Six weeks ago, Imperial Japanese military forces conquered and occupied the Hawaiian Islands. A puppet king sits on Hawaii's throne, his strings controlled by the general of the invasion force. American POWs, malnourished and weak, are enslaved as hard laborers until death takes them. Civilians fare little better, struggling to survive on dwindling resources. And families of Japanese origin find their loyalties divided.
On December 7, 1941, the Japanese launched an attack against U.S. naval forces stationed in Pearl Harbor, Hawaii. But what if the Japanese followed up their air assault with an invasion and occupation of Hawaii? This is the question explored by Harry Turtledove in Days of Infamy, with frightening implications.
"Revisionist History not that compelling."
Johnny has a way with the ladies, but will his last date be with death? For free trips and a fat fee, Johnny Dollar descends into cases of missing money and missing men. But, what can he do when the bodies are walled up, washed up, and fallen down? When the jewels and the paintings are fake? And, when everything from trucks to trout to widows are on the loose? He'd better bring his gun.
In Storms of My Grandchildren, James Hansen - the nation's leading scientist on climate issues - speaks out for the first time with the full truth about global warming: the planet is hurtling even more rapidly than previously acknowledged to a climatic point of no return. Although Hansen was Al Gore's science adviser for the 2006 documentary An Inconvenient Truth, his recent data shows that our situation is even more dire today.
"This is a must read"
Nazca, once only an isolated settlement in the midst of the Peruvian desert, is today the meeting place for archaeologists from around the world. From here you can fly over the celebrated Nazca pampa and appreciate the massive scale of the extraordinary markings on the surrounding landscape. Some of these lines are over twenty kilometers long! Drawing on over thirty years of study, Erich von Daniken examines the various theories that attempt to explain the Nazca phenomena in terms of religious ritual, ancient roads, and astrological symbols.
"His stuff is always interesting"
Spirits can convey magical talents, fame, love, and wealth to those brave enough to summon them. This book explores the enduring relationships between witches and the dead, and shares rituals and incantations to help listeners open doorways to the rich spirit world. Includes an extensive resource section on how to ethically obtain the tools of the trade.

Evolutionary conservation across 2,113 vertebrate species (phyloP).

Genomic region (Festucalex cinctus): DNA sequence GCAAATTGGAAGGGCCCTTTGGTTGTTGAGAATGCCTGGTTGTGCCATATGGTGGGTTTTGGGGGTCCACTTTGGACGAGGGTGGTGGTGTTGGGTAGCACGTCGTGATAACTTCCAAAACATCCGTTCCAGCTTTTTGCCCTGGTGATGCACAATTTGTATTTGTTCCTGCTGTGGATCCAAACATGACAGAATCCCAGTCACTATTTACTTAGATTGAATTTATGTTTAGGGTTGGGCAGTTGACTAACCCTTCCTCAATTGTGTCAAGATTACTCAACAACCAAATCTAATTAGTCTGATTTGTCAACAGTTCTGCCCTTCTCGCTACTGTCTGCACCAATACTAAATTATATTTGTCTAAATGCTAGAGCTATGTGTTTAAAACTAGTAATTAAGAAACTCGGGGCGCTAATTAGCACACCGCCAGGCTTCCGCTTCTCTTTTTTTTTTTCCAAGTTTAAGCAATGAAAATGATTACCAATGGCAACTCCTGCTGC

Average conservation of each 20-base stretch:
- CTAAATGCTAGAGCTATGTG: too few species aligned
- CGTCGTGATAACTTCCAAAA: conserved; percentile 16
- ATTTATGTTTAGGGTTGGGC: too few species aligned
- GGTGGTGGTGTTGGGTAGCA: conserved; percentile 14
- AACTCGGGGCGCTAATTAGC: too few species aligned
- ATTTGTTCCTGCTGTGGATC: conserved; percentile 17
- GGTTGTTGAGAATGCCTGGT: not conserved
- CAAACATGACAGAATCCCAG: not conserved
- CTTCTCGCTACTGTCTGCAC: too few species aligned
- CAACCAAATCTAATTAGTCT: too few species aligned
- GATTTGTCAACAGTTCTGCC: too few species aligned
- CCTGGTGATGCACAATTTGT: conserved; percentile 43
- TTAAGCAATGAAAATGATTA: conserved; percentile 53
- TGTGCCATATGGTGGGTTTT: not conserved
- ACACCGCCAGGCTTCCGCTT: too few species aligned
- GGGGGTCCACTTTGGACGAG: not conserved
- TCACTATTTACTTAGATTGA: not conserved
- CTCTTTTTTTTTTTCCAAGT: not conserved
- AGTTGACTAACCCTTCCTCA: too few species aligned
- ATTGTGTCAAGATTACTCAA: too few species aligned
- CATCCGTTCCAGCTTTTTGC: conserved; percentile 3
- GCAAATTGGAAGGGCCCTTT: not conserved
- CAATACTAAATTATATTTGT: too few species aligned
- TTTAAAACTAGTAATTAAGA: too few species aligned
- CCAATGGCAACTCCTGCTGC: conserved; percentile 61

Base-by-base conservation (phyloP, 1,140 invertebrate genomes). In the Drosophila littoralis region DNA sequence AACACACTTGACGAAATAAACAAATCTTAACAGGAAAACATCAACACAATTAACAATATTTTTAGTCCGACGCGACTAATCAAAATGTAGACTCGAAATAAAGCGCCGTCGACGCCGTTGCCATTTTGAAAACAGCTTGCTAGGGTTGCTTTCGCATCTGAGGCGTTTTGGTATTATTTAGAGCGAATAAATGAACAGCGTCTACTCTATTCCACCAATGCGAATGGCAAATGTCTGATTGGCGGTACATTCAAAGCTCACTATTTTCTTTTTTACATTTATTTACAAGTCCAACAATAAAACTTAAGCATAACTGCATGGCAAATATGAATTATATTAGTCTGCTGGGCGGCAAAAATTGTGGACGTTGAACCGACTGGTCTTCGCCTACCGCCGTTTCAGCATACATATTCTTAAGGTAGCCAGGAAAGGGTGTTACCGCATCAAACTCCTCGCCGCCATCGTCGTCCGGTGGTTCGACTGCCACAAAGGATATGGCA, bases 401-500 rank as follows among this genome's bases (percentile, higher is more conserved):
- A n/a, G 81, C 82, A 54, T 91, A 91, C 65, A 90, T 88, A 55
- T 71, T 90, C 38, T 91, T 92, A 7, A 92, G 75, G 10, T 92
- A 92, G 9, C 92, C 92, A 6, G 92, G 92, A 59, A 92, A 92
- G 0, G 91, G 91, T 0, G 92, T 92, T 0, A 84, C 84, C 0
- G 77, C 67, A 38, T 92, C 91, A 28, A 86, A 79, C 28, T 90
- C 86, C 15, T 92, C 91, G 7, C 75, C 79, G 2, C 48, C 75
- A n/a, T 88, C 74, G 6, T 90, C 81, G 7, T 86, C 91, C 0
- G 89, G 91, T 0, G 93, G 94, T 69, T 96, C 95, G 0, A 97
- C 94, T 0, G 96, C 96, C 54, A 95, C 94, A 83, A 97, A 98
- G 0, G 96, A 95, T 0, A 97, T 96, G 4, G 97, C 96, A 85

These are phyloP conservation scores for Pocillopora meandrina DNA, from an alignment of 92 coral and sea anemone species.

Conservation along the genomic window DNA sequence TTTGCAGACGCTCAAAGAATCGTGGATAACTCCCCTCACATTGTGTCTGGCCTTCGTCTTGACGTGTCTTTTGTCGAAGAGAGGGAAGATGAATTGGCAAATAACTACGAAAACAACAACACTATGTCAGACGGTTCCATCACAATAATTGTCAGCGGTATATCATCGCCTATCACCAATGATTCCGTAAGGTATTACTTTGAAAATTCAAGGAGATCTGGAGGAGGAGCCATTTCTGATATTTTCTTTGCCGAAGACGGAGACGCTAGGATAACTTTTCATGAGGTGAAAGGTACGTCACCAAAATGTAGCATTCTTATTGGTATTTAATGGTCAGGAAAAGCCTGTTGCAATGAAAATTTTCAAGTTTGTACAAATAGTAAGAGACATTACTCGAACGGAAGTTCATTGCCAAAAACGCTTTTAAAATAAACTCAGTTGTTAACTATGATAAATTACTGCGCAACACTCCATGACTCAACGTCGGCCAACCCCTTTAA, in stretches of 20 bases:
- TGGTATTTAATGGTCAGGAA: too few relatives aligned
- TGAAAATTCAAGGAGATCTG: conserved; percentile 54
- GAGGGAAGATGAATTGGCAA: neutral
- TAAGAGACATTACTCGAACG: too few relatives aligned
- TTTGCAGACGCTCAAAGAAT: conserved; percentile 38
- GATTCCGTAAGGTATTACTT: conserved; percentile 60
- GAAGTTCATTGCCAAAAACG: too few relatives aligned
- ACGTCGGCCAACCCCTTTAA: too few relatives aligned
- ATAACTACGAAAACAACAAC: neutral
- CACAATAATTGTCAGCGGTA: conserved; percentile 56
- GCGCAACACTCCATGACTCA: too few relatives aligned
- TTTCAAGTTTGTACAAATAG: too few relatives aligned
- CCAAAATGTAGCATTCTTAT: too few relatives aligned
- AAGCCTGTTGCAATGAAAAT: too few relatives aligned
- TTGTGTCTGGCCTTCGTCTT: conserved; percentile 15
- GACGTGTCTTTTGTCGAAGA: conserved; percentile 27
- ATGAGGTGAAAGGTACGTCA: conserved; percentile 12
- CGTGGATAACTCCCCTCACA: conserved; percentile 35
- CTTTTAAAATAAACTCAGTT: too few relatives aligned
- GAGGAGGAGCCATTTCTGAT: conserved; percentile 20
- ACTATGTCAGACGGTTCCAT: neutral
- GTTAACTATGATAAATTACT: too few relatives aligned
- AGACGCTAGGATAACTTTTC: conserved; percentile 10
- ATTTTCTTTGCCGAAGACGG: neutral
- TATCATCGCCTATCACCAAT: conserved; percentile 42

"I enjoyed it"
For the past three decades, America has steadily become a nation of haves and have-nots. Our incomes are increasingly unequal. This steady growing apart is often mentioned as a troubling indicator by scholars and policy analysts, though seldom addressed by politicians. What economics Nobelist Paul Krugman terms "the Great Divergence" has till now been treated as little more than a talking point, a rhetorical club to be wielded in ideological battles. But this Great Divergence may be the most important change in this country during our lifetimes.
Jan van Eyck's Ghent Altarpiece is on any art historian's list of the 10 most important paintings ever made. Often referred to by the subject of its central panel, the Adoration of the Mystic Lamb, it represents the fulcrum between the Middle Ages and the Renaissance. It is also the most frequently stolen artwork of all time.
"Snatching defeat from the jaws of victory"
Before crack, there was cocaine. In 1972, New Yorkers bought more powdered cocaine than heroin, and they paid dearly for it. Pimps, rock stars, UN delegates, and high school students all turned on with snow. Some used casually, and some threw their lives away for its fleeting high. The drug’s devotees showed their allegiance with a golden coke spoon necklace - a sign of the wealth required to maintain a habit when the drug sold for as much as $75 a hit. They used it to party, to work, and to have sex.
With El Chapo vulnerable as never before, Mexican and DEA authorities are closing in, and journalist Malcolm Beith, a Newsweek contributor who has spent years reporting on the drug wars, follows the chase with full access to senior officials and exclusive interviews with soldiers and drug traffickers in the region, including members of Guzman's cartel. The Last Narco combines fearless reporting with the story of El Chapo's legendary rise from a poor farming family to the "capo" of the world's largest drug empire.
"Informative yet unintentionally hilarious"